Our Q1 2020 adjusted gross profit was $11.7 million or 12.3% of revenue excluding non-cash $1.5 million in Q1 of amortization of intangibles recorded in connection with our acquisition in 2018 of MC Assembly and unrealized foreign currency loss unsettled forward exchange contracts. In comparison, our Q4 2019 adjusted gross profit was $12.2 million or 13.5% of revenue, while adjusted gross profit for the same period a year ago was $10.5 million or 10.2% of revenue.
Selling, general and administrative expenses for first quarter of 2020 was $7.2 million, essentially flat compared to $7.1 million reported in the fourth quarter of 2019 and $6.8 million in the same quarter a year ago. As a percentage of revenue, SG&A expenses decreased to 7.6% in the first quarter of 2020 from 7.9% in the prior quarter.
We reported net income of $775,000 in the first quarter of 2020, compared to $1 million in the prior quarter and $1.2 million in the same quarter a year ago. Adjusted net income in the first quarter of 2020 was $2.2 million. In comparison, we reported adjusted net income of $2.9 in the prior quarter and $707,000 in the same period a year ago.
Adjusted EBITDA in the first quarter of 2020 was $6.2 million, compared to $7.0 million in the prior quarter and $5.5 million in the same quarter a year ago.
Now I'd like to comment on the balance sheet and a few other key financial metrics that we reported in the first quarter. Our cash-to-cash cycle over the quarter averaged 72 days, compared with 80 days in first quarter of 2019, with DSO at 60 days and DPO at 68 days for the first quarter of 2020. Inventory turns were 4.5 turns.
Our de-leveraging focus continues. Net debt at the end of the first quarter was $83.6 million, compared to $82.1 million in the prior quarter and down from $95.9 million from the same quarter a year ago. Net debt as of March 29, 2020 includes a $3.6 million increase for an extension of the facility lease at our Fremont California site.
Net Debt, excluding our financial and operating lease obligations at the end of the first quarter was $68.3 million, compared to $69.7 million at the end of the prior quarter and $81 million at the end of the same quarter a year ago. At the end of the quarter, we had $31.2 million available under asset-based lending credit facility.
To ensure, we manage our cash effectively, in the second quarter we instituted a hiring pause for new positions, reduced our capital expenditures to core needs, which represented a 50% reduction from our internal plans, among other containment measures across the board.
We remain focused on reducing our debt leverage ratio. Since the MC acquisition in Q4 2018, we reduced our debt-to-adjusted EBITDA ratio, excluding lease obligations from 4.67 to 2.68 with proceeds from our rights offering and our registered direct offering, completed in June 2019, as well as from improvements in operating performance. Based on our current projections, we are targeting to achieve a debt-to-adjusted EBITDA ratio of less than 2.20, excluding leases, by the end of 2020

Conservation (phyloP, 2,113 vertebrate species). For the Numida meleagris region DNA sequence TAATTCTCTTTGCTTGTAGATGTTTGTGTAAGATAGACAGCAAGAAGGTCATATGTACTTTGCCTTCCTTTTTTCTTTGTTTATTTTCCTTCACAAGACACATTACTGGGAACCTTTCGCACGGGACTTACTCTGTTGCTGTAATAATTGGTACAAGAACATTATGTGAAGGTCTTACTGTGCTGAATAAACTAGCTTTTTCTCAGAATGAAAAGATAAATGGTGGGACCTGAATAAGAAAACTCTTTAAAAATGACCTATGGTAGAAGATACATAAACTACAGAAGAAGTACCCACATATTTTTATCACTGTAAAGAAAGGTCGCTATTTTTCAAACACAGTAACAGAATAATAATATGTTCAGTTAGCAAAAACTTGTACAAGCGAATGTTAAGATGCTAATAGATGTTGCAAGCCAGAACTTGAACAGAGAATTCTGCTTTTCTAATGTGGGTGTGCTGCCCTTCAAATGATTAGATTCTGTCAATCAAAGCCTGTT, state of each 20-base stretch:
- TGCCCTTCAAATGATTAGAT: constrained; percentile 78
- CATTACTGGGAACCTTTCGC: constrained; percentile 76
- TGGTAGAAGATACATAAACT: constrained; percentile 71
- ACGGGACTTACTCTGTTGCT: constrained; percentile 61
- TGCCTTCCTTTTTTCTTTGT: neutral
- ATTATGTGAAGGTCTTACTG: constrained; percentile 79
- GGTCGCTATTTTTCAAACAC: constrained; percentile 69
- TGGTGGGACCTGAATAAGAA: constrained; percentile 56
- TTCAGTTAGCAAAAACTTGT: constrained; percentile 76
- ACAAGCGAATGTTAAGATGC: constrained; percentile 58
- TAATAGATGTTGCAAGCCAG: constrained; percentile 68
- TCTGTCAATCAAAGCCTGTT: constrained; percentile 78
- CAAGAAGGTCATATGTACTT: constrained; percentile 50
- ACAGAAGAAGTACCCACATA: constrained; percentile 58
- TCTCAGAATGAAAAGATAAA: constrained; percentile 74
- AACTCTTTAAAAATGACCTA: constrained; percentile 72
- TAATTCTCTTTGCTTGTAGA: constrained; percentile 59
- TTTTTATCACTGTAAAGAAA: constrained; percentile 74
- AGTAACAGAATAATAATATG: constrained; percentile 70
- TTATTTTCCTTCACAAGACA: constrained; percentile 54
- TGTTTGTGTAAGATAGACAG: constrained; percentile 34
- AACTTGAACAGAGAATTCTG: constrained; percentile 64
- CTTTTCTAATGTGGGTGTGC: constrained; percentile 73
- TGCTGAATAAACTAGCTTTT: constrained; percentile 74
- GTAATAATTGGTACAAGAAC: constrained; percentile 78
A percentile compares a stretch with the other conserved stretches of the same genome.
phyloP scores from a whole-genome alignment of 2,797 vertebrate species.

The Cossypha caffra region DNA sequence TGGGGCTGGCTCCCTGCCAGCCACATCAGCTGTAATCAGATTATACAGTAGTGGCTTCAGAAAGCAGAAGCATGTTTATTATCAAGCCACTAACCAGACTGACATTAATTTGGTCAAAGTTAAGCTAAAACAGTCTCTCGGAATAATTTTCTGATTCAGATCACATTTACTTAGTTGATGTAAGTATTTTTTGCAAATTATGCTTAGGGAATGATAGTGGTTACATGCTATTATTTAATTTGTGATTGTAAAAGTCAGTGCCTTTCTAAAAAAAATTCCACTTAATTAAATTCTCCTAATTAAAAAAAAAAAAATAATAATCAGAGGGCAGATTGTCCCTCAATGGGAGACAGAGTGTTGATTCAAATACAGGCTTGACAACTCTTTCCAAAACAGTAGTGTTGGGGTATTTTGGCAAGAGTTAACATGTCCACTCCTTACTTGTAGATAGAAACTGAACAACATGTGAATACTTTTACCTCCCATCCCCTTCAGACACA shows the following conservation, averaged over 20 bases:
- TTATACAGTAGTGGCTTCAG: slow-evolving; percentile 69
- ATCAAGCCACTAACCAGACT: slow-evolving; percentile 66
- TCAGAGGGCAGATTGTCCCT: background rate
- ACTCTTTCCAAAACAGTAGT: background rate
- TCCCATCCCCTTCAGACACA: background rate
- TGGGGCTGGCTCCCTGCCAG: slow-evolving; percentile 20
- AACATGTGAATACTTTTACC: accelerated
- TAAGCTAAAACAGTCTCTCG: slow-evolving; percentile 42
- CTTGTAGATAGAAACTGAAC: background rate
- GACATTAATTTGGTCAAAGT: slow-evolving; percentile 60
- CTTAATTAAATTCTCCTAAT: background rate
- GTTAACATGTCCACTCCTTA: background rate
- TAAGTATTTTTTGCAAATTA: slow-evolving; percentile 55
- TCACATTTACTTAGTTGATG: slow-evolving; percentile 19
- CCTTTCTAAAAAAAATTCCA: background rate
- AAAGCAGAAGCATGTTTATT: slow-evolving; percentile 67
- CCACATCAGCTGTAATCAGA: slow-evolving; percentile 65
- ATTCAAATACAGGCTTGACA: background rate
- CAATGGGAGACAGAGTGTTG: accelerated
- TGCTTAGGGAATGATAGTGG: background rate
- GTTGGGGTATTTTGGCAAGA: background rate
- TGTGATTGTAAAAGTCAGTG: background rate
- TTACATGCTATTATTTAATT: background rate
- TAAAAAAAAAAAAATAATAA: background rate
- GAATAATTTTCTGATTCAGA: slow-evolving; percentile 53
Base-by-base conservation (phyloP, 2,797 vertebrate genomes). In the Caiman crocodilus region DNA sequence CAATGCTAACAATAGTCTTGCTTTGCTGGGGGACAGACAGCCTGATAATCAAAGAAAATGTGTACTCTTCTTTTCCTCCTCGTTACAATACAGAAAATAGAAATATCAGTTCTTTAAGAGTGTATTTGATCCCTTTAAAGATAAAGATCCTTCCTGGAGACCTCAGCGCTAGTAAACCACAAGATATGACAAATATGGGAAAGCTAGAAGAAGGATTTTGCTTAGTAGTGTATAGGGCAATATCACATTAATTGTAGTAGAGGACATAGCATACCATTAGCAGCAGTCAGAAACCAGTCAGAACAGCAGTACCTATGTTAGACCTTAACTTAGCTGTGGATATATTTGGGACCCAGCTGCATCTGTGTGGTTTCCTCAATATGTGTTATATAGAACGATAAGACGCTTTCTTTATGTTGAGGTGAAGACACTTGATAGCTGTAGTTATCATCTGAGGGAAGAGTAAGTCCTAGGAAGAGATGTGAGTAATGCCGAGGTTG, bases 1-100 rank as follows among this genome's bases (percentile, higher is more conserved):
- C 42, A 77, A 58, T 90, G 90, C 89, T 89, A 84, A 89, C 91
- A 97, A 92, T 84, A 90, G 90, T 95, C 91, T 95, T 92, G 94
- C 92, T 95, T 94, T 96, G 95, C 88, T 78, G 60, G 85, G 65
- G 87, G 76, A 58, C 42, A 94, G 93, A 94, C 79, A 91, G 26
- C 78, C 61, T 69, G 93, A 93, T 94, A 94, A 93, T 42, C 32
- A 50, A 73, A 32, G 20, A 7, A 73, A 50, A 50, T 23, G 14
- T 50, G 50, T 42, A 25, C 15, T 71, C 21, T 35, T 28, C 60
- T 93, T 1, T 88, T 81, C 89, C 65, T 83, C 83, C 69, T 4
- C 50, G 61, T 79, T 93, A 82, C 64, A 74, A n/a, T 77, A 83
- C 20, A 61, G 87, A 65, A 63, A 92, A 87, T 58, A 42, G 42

We expect revenues in the second quarter of 2020 to range between $96 million to $99 million and adjusted EBITDA to range between $5.7 million and $6.4 million, which excludes $1.2 million of COVID-19 direct related expenses, based on our current demand and supply chain visibility, and assuming our facilities continue to operate at current levels as outlined by Rich.
Concluding, while we believe we have thus far been successful in mitigating the impact of COVID-19 and are – and very, very encouraged by our success in winning new business, we also recognize the potential for impact -- negative impacts of the COVID-19 pandemic on our business, such as change in customer demand, supply chain or product build-shipment interruptions, new or changing government regulations, impacts on our employees or our manufacturing facilities and lastly the impacts on the global economy.
Thus, as Eddie mentioned, it is prudent to withdraw the guidance we provided on September 19, 2019 and reaffirmed on March 12, 2020 for the full year 2020 until such time that visibility returns to pre-COVID-19 levels.
With that said, I’d like to return it back to Eddie for comments on our business.
Again thank you for participation today.
Thank you, Steve. 2019 was a challenging year where SMTC made great progress. I suspect this year will be similar with challenges to overcome and progress to be made. I believe we were on track for a year of even stronger and more consistent financial performance before the emergence of the COVID-19 pandemic.
At this point in time, our customer demand in our first half looks strong. There remains a fair degree of industry uncertainty regarding the balance of the year. Fortunately, many of our customers are operating in industries deemed essential, including defense, medical devices, and test and measurement systems. As a result, all of our facilities currently remain open and we continue to operate each of our facilities responsibly and in accordance with all applicable health and safety regulations. Where necessary, we are using temporary staff and placing those employees with medical conditions to put them at risk for COVID-19. We've also successfully migrated most of our customers, from the China manufacturing operations. We closed in the fourth quarter and have the final pieces of equipment on boats back to North America to be redeployed upon arrival to our facilities.
During the first quarter, the EMS industry experienced increasingly times from suppliers in China, India, and Italy, due to COVID-19 pandemic related production interruptions, and shelter in place regulations.
Drawing on key supplier relationships that we have developed over the years, and out-of-the box thinking, our supply chain team has done a great job proactively working around many obstacles, expediting materials, setting up new sources of supplies, and anticipating potential component shortages.